So really the only way to "love what I'm doing" is to not "have to" do it, and be able to stop doing it and move on to something else whenever I want. Which describes no job ever, pretty much by definition.

Comment Re:The Ghost of Ned Ludd (Score 1) 414

There is clearly something wrong with that article's math. There are about 300,000,000 Americans, out of about 7 billion people on Earth. Which means Americans are over 4% of the world's population. So even if the poorest American is richer than the richest non-American (obviously false) you would still have to be in the top 25% of Americans to be in the world's top 1%. So do you honestly think $33k per year puts you in the top quartile of Americans?

Comment Re: Dear Apple fans: (Score 5, Informative) 471

Allow a business to invest all its money in itself and it's employees.

Any money they invest in themselves (as capital expenditure or R&D) or employees is already not taxed, since those are expenses. Only profits (going either to shareholders or sitting in reserve), after all the expenses are paid, get taxed.

Comment Re:Just what the world needs (Score 1) 202

As a frequent business traveler, I have to ask: where do I move my house to? The reason I have to fly for work is because my customers are scattered around the world, I'm not flying to any one particular place. There is no one place on Earth that has enough customers to keep me employed full-time throughout the year. And as work gets more and more specialized, I think this will increasingly become the norm.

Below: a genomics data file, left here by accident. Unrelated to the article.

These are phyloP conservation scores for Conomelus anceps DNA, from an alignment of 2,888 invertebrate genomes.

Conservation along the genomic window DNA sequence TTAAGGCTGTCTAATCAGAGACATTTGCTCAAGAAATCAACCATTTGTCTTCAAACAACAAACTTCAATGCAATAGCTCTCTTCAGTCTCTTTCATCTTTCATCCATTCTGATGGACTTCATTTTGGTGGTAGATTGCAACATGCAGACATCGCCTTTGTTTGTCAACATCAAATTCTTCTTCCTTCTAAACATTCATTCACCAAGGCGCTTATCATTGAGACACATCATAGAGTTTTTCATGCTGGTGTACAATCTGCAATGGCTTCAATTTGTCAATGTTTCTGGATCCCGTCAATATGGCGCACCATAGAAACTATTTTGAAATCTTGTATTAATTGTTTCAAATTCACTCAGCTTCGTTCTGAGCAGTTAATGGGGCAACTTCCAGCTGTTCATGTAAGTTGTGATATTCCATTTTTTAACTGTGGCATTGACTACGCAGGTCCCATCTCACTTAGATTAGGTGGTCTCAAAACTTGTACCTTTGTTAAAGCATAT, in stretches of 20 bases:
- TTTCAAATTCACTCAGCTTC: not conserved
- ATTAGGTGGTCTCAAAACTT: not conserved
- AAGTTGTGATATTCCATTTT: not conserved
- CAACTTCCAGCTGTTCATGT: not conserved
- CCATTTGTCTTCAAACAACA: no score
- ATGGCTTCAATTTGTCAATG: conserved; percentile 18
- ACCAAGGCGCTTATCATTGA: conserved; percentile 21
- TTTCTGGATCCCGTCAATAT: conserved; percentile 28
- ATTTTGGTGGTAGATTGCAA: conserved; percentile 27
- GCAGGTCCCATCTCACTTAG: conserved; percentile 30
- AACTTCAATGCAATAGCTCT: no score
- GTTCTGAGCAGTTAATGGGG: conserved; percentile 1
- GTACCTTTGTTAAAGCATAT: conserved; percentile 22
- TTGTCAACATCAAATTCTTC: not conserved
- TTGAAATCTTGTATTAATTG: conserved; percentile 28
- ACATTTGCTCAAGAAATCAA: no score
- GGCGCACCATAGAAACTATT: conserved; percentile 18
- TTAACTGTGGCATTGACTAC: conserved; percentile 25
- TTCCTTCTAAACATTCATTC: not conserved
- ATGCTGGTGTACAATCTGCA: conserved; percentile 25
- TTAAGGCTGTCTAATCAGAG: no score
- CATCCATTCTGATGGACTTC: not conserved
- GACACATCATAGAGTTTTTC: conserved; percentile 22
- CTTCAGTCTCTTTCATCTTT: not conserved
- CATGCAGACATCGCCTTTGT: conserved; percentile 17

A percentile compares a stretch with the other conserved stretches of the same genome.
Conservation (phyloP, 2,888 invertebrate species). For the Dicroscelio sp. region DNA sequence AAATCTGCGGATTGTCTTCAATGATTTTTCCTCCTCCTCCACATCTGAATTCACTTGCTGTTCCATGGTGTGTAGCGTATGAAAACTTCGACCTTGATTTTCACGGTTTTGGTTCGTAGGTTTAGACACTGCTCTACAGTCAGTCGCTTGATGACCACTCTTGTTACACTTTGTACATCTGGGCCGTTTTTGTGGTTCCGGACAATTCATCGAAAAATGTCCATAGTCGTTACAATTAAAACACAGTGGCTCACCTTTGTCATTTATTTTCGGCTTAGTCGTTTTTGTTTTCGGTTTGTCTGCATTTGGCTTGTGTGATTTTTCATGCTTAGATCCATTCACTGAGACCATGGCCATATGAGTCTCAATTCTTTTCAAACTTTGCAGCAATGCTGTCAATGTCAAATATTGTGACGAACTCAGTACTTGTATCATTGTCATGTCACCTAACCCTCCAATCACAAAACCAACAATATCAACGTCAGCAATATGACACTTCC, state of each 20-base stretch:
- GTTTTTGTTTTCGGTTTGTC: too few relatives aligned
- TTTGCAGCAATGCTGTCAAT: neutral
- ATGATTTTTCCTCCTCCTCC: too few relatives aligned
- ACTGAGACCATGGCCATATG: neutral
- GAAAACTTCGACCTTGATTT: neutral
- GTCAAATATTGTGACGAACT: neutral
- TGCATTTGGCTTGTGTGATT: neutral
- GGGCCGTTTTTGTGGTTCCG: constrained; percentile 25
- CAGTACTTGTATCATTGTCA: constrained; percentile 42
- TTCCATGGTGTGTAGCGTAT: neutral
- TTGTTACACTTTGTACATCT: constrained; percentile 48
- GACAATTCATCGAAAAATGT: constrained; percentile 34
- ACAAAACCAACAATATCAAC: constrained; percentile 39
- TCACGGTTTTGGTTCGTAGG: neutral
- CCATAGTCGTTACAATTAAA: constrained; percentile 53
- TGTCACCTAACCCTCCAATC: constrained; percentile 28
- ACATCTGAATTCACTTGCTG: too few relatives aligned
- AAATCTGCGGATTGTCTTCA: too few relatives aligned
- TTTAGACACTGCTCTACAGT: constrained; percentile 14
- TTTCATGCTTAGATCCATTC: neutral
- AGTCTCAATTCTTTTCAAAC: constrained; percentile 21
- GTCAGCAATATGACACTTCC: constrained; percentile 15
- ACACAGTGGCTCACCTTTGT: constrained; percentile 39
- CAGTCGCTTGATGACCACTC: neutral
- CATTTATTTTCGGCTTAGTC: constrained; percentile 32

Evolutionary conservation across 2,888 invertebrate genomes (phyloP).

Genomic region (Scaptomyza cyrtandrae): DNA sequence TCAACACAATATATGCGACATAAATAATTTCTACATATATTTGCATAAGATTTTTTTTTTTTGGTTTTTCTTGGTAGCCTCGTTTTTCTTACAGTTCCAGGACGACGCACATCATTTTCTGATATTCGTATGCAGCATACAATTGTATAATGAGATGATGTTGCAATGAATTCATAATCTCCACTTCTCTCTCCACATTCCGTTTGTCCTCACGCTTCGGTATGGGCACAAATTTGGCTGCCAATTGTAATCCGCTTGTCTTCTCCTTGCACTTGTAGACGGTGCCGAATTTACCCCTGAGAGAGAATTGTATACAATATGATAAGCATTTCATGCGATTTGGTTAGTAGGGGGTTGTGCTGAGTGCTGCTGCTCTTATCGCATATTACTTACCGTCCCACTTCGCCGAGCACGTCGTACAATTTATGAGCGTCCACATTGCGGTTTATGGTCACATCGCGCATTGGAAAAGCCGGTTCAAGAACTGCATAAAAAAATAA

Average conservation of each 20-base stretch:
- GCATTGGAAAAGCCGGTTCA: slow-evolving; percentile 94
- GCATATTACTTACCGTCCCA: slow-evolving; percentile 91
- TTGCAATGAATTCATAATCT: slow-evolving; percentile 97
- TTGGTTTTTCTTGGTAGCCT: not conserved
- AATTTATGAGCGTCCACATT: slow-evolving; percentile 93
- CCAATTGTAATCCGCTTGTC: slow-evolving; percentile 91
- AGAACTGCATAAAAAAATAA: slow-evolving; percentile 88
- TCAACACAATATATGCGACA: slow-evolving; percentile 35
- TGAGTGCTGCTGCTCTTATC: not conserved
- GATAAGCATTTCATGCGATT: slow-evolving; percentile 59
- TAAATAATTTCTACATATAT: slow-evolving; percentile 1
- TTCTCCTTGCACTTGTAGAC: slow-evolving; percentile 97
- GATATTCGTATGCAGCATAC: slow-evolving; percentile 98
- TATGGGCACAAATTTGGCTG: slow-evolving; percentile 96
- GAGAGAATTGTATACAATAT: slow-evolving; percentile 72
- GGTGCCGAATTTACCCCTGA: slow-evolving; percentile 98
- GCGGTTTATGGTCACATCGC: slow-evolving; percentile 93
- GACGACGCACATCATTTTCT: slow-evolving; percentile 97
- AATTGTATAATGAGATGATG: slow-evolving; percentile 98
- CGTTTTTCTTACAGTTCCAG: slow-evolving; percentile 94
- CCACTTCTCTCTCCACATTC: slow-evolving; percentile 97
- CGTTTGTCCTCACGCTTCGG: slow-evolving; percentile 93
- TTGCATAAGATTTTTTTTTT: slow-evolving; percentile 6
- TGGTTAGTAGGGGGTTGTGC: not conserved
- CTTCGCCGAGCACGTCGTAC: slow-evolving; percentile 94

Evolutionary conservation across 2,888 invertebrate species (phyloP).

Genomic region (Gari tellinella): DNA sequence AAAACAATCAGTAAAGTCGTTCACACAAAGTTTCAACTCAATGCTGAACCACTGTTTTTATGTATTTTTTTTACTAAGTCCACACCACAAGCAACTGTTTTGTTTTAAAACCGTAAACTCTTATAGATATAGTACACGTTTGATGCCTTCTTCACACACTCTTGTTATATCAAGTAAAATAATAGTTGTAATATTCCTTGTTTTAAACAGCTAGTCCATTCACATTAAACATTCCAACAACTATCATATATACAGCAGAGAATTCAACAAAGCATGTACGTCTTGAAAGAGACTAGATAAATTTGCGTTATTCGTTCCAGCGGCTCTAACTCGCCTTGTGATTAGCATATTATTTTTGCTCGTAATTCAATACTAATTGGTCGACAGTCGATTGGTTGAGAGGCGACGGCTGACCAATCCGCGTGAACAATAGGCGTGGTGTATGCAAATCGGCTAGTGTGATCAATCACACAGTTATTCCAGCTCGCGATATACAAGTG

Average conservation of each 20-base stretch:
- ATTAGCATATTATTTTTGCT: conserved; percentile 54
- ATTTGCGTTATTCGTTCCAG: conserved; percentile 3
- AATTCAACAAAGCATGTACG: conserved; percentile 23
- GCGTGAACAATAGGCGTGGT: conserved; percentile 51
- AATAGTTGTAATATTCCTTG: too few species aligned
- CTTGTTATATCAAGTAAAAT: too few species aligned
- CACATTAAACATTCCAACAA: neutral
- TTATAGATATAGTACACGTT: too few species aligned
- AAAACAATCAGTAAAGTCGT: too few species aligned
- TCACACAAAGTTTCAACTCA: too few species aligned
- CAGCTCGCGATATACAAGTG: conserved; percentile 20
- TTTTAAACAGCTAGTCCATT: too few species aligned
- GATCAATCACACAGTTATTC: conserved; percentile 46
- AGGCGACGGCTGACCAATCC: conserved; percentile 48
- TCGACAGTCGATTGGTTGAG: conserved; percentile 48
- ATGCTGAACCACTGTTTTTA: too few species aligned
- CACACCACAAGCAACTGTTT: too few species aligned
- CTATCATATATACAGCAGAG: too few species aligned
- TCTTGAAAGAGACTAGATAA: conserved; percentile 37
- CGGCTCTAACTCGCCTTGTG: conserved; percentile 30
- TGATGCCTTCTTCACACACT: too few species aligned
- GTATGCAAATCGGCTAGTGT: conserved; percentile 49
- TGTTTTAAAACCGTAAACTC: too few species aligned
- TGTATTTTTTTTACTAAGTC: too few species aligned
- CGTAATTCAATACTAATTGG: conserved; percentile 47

Comment Re:I need to see more (Score 1) 711

Something is wrong with your argument, as it would apply to any constant-force producing device, like say a jet engine producing constant thrust. And obviously you can attach a 1.8 micro newton jet engine to a wheel without violating the laws of physics. (It's a little harder to see how you generate new jet fuel by spinning a wheel, but in principle energy is energy)

Comment Re:Will it be region-aware? (Score 2) 156

Ok super curious now. I'm guessing "honk" means something else in your dialect? I tried the usual "British English to American English" searches and got nothing.
In American English, "Honk" is an onomatopoeia of the sound car horns make (comparing them to the sound geese make). "To honk" is the verbing of that word. One honks a horn by pushing the center of the steering wheel causing the car horn to make the honk sound. This is done to alert other drivers, get their attention, or express road rage.